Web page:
A form of commercial modesty on our part is also tradition for us. We know that visitors love approaching Orval as a spiritual place, much more than as a production site.
Orval beer enjoys the precious label ‘Authentic Trappist Product.’ This label is assigned to each member product of the International Trappist Association (ITA) for a period of 5 years, after which the ITA certification request must be resubmitted and approved by the ITA in order for a product to retain is certification.
The award criteria for this label are:
1) Original manufacture within the grounds of a Trappist Abbey;
2) The direct responsibility of the monastic community to manage its brewery;
3) A significant share of the income must be used for social projects, charity, and the like.
There are currently 10 Trappist breweries with beers bearing this label.
The International Trappist Association is there to ensure that its members, our community, meet the criteria cited in the second requirement, that of the management of a Trappist brewery (or any other product certified as “Authentic Trappist.”) It is up to the ITA, and no other entity, to declare that a product no longer deserves the ‘Authentic Trappist Product’ certification.
To go beyond the quantitative logic, we could compare the vitality of the monastic community to the vitality of yeast. We know that Orval owes its peculiar development and taste profile to two strains of yeast-an Orval yeast, and wild Brettanomyces yeasts. Fermentation and maturation continues in the tranquility and peace. These yeasts are present without us being able to see them, or measure them. Orval lovers trust what happens in the bottle.
It is the same for the monastic community. The real ferment that lives and grows in it, this is the gospel, which works from within, so hidden and invisible. As it also stops working and interrupts our world and our society. The community of Trappist monks at Orval today continues its path along nine centuries in the joy of the mystery of Christmas, when we celebrate this feast precisely intervention in our world from another logic, another fermentation, from elsewhere.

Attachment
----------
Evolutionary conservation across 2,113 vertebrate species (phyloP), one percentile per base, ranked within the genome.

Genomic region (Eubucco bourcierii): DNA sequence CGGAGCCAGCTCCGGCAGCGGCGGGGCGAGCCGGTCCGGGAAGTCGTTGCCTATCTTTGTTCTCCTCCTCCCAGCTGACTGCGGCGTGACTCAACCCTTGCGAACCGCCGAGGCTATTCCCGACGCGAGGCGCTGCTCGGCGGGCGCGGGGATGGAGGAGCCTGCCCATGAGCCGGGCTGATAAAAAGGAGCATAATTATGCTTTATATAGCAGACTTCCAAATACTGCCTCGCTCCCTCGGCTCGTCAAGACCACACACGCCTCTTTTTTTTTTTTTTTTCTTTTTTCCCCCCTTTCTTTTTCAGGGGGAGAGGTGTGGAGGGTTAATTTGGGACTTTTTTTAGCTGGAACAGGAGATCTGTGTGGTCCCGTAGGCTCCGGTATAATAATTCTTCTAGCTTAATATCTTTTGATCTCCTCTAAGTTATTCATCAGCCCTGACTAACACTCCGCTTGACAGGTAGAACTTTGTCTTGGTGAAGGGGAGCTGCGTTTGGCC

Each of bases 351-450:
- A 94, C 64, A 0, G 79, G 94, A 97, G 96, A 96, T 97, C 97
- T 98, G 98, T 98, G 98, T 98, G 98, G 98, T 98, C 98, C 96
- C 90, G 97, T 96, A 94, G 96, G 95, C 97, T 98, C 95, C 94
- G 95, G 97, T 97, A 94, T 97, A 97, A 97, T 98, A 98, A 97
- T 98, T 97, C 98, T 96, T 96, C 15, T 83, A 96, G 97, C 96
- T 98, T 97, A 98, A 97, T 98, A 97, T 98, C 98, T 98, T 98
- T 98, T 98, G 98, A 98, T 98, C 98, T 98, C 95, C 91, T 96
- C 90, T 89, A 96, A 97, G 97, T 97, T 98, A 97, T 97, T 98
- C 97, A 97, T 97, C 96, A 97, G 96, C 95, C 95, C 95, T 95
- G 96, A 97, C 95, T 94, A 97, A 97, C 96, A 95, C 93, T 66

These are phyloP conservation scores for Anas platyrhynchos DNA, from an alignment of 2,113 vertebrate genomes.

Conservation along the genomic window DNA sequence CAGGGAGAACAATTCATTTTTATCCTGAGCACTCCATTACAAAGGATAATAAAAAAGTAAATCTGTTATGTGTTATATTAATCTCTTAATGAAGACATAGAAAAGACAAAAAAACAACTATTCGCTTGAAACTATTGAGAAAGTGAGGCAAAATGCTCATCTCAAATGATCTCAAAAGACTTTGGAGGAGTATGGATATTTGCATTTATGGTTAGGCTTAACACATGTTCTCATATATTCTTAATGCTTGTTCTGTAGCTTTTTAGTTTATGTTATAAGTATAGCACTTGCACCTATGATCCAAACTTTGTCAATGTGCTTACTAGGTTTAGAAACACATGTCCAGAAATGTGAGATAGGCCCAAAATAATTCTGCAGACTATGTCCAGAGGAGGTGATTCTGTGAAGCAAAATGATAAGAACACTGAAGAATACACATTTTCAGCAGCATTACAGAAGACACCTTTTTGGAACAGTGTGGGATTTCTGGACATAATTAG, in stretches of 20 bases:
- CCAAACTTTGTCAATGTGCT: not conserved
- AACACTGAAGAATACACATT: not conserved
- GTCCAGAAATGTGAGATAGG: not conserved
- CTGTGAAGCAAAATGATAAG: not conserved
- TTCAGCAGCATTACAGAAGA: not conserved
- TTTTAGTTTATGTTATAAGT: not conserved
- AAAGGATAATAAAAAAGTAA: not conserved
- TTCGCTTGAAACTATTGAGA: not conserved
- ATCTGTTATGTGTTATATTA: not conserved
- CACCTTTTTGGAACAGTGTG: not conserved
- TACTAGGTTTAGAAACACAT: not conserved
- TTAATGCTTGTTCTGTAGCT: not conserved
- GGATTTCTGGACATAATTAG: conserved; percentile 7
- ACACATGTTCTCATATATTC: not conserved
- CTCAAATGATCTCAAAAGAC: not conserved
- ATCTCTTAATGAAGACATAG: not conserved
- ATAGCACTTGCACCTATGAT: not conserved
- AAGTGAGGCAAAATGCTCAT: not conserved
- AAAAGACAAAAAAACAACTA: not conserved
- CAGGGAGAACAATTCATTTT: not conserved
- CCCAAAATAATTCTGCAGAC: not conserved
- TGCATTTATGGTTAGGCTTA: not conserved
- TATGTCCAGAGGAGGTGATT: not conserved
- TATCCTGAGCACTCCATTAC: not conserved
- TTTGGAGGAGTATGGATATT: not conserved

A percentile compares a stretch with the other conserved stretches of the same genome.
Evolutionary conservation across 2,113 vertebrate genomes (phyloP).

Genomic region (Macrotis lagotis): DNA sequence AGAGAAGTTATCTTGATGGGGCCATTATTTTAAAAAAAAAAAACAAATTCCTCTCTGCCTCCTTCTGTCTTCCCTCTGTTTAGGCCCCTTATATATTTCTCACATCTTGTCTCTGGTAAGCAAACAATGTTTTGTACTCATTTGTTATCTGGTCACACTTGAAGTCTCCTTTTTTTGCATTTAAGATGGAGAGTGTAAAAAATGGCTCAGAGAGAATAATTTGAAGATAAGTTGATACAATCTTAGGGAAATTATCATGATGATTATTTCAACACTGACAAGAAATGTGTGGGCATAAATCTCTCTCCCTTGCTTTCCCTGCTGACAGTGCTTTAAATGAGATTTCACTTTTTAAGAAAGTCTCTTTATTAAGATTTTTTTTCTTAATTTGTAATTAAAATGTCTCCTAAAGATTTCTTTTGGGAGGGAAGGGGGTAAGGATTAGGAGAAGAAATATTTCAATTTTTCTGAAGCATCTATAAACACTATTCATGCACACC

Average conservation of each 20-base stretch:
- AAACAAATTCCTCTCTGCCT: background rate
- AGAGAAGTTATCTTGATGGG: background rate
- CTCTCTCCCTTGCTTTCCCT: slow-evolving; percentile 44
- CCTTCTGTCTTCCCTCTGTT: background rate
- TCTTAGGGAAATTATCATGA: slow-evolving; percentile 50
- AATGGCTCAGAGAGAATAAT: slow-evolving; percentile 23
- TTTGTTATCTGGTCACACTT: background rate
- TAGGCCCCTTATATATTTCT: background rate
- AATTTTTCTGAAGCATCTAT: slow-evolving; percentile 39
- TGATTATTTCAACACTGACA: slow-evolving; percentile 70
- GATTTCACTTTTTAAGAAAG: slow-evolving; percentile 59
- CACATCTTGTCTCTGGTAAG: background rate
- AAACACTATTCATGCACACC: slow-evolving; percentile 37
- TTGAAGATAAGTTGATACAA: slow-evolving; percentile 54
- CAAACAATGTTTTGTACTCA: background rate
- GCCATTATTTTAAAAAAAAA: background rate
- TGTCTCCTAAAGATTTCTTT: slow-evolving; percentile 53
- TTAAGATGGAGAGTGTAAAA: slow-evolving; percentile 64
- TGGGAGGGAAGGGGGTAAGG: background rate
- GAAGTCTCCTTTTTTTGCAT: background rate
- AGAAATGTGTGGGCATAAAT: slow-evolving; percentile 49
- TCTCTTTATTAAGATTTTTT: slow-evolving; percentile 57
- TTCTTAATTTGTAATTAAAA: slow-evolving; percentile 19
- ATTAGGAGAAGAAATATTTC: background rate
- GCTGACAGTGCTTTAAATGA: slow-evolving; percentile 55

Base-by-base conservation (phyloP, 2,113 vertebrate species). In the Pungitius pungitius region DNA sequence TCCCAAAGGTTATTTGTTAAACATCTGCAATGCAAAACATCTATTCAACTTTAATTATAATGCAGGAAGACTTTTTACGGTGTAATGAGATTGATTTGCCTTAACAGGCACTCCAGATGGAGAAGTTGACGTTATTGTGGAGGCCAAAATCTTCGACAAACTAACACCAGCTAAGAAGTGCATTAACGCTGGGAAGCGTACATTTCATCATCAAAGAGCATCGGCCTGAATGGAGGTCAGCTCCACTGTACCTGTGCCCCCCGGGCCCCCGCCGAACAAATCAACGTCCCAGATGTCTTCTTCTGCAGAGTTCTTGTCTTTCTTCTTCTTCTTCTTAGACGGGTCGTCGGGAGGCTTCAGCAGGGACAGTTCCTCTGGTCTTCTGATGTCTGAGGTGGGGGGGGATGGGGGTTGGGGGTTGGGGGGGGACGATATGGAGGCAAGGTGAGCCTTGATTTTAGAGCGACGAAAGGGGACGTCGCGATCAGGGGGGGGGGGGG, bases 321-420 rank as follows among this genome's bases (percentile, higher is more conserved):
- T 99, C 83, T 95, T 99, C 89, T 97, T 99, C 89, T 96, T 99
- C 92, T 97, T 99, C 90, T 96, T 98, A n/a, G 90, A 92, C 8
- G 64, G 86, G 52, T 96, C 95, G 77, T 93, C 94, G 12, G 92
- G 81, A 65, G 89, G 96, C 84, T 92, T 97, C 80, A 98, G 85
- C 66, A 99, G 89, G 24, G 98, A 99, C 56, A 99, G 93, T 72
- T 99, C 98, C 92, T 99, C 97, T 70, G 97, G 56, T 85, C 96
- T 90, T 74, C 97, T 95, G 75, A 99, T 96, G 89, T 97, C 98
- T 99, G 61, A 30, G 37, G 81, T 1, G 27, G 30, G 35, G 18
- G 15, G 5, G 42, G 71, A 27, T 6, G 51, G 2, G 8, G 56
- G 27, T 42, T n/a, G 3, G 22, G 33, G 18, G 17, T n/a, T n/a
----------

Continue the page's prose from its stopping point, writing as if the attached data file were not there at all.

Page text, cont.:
We hope we have been able to provide you with a secure, and, above all, a clear communication, so as not to unnecessarily alarm or create sensationalism with your loyal readers, listeners or viewers.
Managing Director, Brasserie d’Orval”
Any mistakes or misunderstandings in translation should be considered as my own. Orval is likely to provide a translation into English at some point after Christmas, De Harenne told me.
Note that Orval will produce about 70,000 hectoliters (about 60,000 U.S. barrels) of beer in 2013. The brewery has announced that this is the optimal maximum output for Orval on a yearly basis. From the Orval website:
“With quantities of 40,000 hectoliters (approximately 1,056,680 gallons) brewed and bottled during the year 2000, increasing to 69,000 hectoliters (approximately 1,822,770 gallons) in 2012, would we now be approaching the limit of our capacities? We have to answer you with a resounding YES! However much you value our beer, so much the more do we regret having to tell you this, and consequently having to say that we cannot offer more.
The present production of around 70,000 hectoliters per year, if this occurs on as regular a schedule as possible throughout the course of a year, signifies the optimal, most harmonious conditions for use of our facilities.”
So, recent media reports stating there would be “less beer” brewed at Orval are false. However, as the demand for the beer grows in Belgium and around the world, it may become a bit harder to find. About 92% of production is sold in the “Benelux” countries of Belgium, Luxembourg, and The Netherlands.
I think I’m having an Orval tonight. A real Trappist beer.
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